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A CurtainUp Review
Dancing at Lughnasa

And so, when I cast my mind back to that summer of 1936, different kinds of memories offer themselves to me. . .what fascinates me about that memory is that it owes nothing to fact. In that memory atmosphere is more real than incident and everything is simultaneously actual and illusory.
 Dancing at Lughnasa
, l-r: Rachel Pickup (Agnes), Aedin Moloney (Rose) and Annabel Hagg (Chris) in the 20th anniversary production of Brian Friel's Dancing at Lughnasa
(Photo by Carol Rosegg.)
What better place to celebrate the 20th anniversary of Brian Friel's 1991 Tony award winning Dancing at Lughnasa than The Irish Rep Theater, one of New York's greatest small treasures. where all things Irish have thrived for almost a quarter century? Helmed by artistic director Charlotte Moore, it's a lovely production of Friel's music infused memory play.

The eight-member cast splendidly portray the richly drawn characters. The company's co-founder and producing director Ciaran O'Reilly lends his lilting voice to the role of Michael, the adult narrator who also speaks the dialogue of his 7-year-old self during the end of a summer that, per the quote above, are etched into his memory more in terms of atmosphere than factual incidents.

The year is 1936, on the eve of the celebration of the Harvest God, Lugh where we meet the Mundy family in its modest home (recreated with loving attention to detail by Antje Ellerman and evocatively lit by Richard Plbrow and Michael Gottlieb). As our narrator moves to the front of the stage, the rest of the ensemble quietly take their place in the background of the modest modest Irish cottage in Ballybeg.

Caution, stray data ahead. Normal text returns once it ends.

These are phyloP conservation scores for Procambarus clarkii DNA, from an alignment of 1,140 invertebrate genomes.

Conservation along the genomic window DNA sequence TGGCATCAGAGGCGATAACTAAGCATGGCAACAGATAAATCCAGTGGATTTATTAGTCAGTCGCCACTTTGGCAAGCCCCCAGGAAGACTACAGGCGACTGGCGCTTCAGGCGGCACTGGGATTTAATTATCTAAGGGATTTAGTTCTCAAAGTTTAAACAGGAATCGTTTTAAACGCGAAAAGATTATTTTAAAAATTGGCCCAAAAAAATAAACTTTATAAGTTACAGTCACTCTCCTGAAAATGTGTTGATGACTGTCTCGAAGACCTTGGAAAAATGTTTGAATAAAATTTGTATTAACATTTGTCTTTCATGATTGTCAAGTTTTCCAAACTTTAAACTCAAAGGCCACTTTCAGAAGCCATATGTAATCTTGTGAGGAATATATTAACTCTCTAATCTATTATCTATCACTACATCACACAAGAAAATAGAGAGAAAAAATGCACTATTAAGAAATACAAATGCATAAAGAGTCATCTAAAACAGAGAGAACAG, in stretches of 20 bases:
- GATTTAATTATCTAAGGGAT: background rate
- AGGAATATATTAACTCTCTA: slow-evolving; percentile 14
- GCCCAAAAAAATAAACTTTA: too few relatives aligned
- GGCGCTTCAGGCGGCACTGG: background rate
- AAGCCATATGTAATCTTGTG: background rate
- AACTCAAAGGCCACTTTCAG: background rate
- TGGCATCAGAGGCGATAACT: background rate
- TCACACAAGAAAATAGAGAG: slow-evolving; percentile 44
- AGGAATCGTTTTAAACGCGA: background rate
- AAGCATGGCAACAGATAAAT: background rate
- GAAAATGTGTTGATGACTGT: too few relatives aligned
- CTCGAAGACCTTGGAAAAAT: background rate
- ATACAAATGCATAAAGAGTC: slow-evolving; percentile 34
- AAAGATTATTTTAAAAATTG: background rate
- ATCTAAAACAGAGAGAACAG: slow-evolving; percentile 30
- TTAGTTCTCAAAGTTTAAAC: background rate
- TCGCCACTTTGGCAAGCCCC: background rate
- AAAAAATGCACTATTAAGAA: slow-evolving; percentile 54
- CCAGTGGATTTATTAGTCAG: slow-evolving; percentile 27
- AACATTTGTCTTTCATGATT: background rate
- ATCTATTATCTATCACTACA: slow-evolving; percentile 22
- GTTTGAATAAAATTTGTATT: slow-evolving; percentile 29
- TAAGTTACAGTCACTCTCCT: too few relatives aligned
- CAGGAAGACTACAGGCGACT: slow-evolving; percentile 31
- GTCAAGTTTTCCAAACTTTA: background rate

The five unmarried Mundy sister' household revolves around Michael the youngest sister Chrissie's (Annabel Hãgg) love-child; also the older brother Jack (a riveting Michael Countryman), a priest recently returned ill with malarial fever after 25 years serving in a Ugandan leper colony. Though back in the place where he became a traditional priest, even assuming he's delusional from his illness, his strange and enthusiastic tales of African rituals indicate that he's gone native.

As written by Friel we get a clear portrait of each sister's personality. Schoolteacher Kate (Orlagh Cassidy is a standout as the dour and straight-laced yet likeable head of the family) is the only conventional job holder. She's clearly the the head of the family, less ready to joke though she too is obviously fond of young Michael. Not that the other sisters aren't also hard working: The plain and quiet Agnes (Rachel Pickup who manages to convey that plainness even though she's quite lovely) and the somewhat dim-witted, naive Rose (an extremely touching Aedin Moloney) work at home knitting gloves. The always ready with a joke Maggie (played with gusto by Jo Kinsella) is in charge of the kitchen.